Abraham Lincoln, Race, and the Fragile Republic
Abraham Lincoln, Race, and the Fragile Republic


This discussion will explore how Lincoln dealt with the role that race and slavery played in the development of self-government in antebellum America. Curiously, he believed that shaping public opinion among white northerners was more urgent than trying to change the minds of slaveholding southerners. In particular, Lincoln thought that Illinois Senator Stephen A. Douglas posed the greatest threat to the ultimate demise of slavery because of his "insidious" doctrine of popular sovereignty." For slavery to become legal in all the states would not require northern acceptance of the "positive good" of slavery; instead, simply persuade white northerners not to care what happened to black people in the federal territories, as the doctrine of popular sovereignty taught. Let local white settlers decide if they would permit the enslavement of black people, without interference from Congress, and it would soon become legal throughout the nation. Unlike Stephen Douglas, an outspoken white supremacist, Lincoln showed noble leadership by arguing that the principles of the Declaration of Independence should inform the constitutional practice of the nation, principles he believed applied to all people regardless of race.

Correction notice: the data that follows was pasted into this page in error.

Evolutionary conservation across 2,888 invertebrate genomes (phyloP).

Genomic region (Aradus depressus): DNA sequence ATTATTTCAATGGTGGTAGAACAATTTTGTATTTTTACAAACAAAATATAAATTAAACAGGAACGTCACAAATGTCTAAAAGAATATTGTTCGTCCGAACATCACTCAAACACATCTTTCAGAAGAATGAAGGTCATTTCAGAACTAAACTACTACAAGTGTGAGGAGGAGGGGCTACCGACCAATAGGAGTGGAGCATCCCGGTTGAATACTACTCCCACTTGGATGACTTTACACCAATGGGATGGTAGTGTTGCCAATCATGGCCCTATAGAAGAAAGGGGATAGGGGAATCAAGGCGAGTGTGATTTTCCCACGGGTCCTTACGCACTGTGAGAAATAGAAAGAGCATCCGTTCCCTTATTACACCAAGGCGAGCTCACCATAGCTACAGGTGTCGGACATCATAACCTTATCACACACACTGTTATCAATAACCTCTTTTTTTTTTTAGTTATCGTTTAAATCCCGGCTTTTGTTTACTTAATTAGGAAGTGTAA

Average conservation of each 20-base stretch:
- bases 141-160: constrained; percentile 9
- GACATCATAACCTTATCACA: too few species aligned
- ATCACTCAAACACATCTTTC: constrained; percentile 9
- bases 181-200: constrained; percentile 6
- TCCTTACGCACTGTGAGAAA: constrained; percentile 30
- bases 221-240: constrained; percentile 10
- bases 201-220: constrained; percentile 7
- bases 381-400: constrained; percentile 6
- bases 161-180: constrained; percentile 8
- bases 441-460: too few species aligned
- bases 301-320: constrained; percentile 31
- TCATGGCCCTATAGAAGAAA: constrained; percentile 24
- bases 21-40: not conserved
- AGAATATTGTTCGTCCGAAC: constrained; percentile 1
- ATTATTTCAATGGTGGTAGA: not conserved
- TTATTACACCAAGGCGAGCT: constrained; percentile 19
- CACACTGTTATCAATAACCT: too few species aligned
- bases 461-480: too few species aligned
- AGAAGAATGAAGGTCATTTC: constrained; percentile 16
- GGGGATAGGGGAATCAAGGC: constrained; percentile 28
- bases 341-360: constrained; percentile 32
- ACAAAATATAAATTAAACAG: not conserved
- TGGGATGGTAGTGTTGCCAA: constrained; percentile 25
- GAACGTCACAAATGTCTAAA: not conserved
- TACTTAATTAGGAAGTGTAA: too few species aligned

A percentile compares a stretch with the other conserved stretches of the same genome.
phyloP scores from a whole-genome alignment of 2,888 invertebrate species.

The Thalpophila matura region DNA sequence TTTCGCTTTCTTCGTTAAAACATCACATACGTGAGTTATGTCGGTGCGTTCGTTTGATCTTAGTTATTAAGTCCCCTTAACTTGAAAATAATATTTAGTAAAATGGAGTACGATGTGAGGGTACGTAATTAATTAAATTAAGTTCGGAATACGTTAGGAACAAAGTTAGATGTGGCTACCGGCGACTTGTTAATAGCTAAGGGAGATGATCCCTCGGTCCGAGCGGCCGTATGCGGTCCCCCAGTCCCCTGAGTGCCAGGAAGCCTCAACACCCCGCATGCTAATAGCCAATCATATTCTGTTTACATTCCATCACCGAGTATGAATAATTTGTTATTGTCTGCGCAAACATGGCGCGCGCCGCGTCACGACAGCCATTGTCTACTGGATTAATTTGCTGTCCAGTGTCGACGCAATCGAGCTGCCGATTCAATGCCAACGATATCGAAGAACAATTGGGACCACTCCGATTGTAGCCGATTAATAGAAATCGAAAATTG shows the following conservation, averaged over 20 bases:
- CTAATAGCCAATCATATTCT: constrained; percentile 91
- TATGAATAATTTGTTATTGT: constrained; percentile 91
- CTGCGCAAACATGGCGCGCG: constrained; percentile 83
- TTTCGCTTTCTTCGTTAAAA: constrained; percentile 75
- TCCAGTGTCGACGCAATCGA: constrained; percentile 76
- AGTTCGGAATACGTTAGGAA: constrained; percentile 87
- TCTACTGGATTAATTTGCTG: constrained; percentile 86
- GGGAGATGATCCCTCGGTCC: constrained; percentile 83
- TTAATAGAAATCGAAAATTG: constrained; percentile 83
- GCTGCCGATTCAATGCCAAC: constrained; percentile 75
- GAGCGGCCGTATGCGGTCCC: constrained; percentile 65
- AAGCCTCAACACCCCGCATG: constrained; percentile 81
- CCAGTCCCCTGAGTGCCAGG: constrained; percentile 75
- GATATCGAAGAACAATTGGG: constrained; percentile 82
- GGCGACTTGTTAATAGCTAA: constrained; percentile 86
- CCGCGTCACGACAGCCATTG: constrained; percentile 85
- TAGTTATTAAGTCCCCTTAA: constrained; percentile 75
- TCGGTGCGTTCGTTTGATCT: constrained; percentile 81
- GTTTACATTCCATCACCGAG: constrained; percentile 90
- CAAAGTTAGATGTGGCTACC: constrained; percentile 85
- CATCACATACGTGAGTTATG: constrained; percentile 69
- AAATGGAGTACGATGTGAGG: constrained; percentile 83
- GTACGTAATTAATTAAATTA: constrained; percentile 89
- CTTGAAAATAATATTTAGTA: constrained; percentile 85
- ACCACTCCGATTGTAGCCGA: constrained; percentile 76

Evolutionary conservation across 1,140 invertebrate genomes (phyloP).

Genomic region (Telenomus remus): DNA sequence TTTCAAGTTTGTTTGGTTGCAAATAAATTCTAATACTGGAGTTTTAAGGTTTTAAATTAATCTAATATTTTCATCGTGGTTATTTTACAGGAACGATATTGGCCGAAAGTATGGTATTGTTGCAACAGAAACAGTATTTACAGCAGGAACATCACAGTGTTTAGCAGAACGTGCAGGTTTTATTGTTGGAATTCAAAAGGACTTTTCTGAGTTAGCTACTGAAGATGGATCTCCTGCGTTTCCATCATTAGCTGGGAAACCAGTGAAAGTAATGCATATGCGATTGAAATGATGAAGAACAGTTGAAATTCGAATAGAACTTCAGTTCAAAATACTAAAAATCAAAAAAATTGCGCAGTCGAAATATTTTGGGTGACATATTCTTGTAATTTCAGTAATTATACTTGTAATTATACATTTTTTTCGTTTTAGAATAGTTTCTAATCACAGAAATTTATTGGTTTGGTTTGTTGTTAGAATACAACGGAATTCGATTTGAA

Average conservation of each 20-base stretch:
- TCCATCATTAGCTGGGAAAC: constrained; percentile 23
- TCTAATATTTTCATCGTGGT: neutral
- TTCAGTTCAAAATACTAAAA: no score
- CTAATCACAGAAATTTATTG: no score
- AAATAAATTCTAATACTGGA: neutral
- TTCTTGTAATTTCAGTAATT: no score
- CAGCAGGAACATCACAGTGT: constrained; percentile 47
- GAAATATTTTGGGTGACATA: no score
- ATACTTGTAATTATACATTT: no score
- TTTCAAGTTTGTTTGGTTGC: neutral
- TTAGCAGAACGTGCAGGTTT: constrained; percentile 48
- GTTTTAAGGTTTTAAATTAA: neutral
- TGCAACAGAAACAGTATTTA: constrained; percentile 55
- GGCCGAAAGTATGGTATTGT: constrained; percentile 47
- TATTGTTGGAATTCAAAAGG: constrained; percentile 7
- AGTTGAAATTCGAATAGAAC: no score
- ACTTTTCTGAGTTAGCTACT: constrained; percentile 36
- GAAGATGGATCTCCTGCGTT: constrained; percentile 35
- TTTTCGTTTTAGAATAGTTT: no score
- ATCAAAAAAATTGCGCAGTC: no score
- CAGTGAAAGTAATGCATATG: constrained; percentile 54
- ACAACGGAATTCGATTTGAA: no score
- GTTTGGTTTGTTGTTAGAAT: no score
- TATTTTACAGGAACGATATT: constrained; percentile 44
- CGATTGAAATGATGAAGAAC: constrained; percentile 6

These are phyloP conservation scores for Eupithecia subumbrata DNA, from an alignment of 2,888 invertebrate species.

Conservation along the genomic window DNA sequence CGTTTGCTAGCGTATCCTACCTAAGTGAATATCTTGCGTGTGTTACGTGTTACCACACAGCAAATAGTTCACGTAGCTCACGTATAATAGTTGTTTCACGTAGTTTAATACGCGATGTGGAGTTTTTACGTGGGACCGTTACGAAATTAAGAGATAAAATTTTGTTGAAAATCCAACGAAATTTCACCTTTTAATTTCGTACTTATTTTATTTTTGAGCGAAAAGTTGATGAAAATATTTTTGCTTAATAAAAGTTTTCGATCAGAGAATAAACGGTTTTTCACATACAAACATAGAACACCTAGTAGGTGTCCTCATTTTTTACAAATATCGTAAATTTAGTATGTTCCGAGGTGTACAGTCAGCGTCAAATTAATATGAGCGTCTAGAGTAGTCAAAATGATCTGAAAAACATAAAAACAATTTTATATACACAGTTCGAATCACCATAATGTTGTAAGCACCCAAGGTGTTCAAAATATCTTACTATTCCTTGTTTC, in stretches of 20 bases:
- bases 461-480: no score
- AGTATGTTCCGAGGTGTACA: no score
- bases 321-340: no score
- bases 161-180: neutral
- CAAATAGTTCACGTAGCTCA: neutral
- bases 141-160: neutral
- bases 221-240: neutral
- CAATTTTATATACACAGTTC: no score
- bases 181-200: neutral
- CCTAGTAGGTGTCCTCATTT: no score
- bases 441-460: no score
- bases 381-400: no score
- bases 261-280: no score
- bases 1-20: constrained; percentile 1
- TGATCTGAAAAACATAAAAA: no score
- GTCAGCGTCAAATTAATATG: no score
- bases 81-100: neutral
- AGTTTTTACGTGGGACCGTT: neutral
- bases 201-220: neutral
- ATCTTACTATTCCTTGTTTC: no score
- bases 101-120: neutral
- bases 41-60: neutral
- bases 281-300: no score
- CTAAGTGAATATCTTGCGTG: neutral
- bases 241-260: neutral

In response to Arizona State University President Michael Crow's call to address recent events across America and the civic crisis of conscience they provoked, the School of Civic and Economic Thought and Leadership proposes to lead a program of discussion, learning, and action for a renewal of our common pledge to respect and protect the equal rights of all Americans to life, liberty, and the pursuit of happiness.
 
To this end, the theme of this year's "The Civic Discourse Project" will address Race, Justice, and Leadership in America in a virtual series. Each webinar will be dedicated to leaders of thought and action, and will include discussion of the subject of slavery and the founding, the thought of Frederick Douglass, and Lincoln and Slavery, throughout the Fall 2020 semester.
 
Lucas Morel is Professor of Politics and Head of the Politics Department at Washington and Lee University. He holds a Ph.D. in political science from Claremont Graduate University, and previously taught at John Brown University and the University of Arkansas-Fayetteville. Dr. Morel also teaches in the Master’s Program in American History and Government at Ashland University in Ohio. He is the author of Lincoln’s Sacred Effort: Defining Religion’s Role in American Self-Government and editor of Lincoln and Liberty: Wisdom for the Ages. He is also editor of Ralph Ellison and the Raft of Hope: A Political Companion to “Invisible Man” and co-editor of The New Territory: Ralph Ellison and the Twenty-First Century. He is currently completing a book on Lincoln and the American Founding.
 
 
 
Date: Monday, November 16, 2020
Time: 5 to 6 p.m. (Arizona MST)
Location: Zoom (connectivity details provided upon registration)
 

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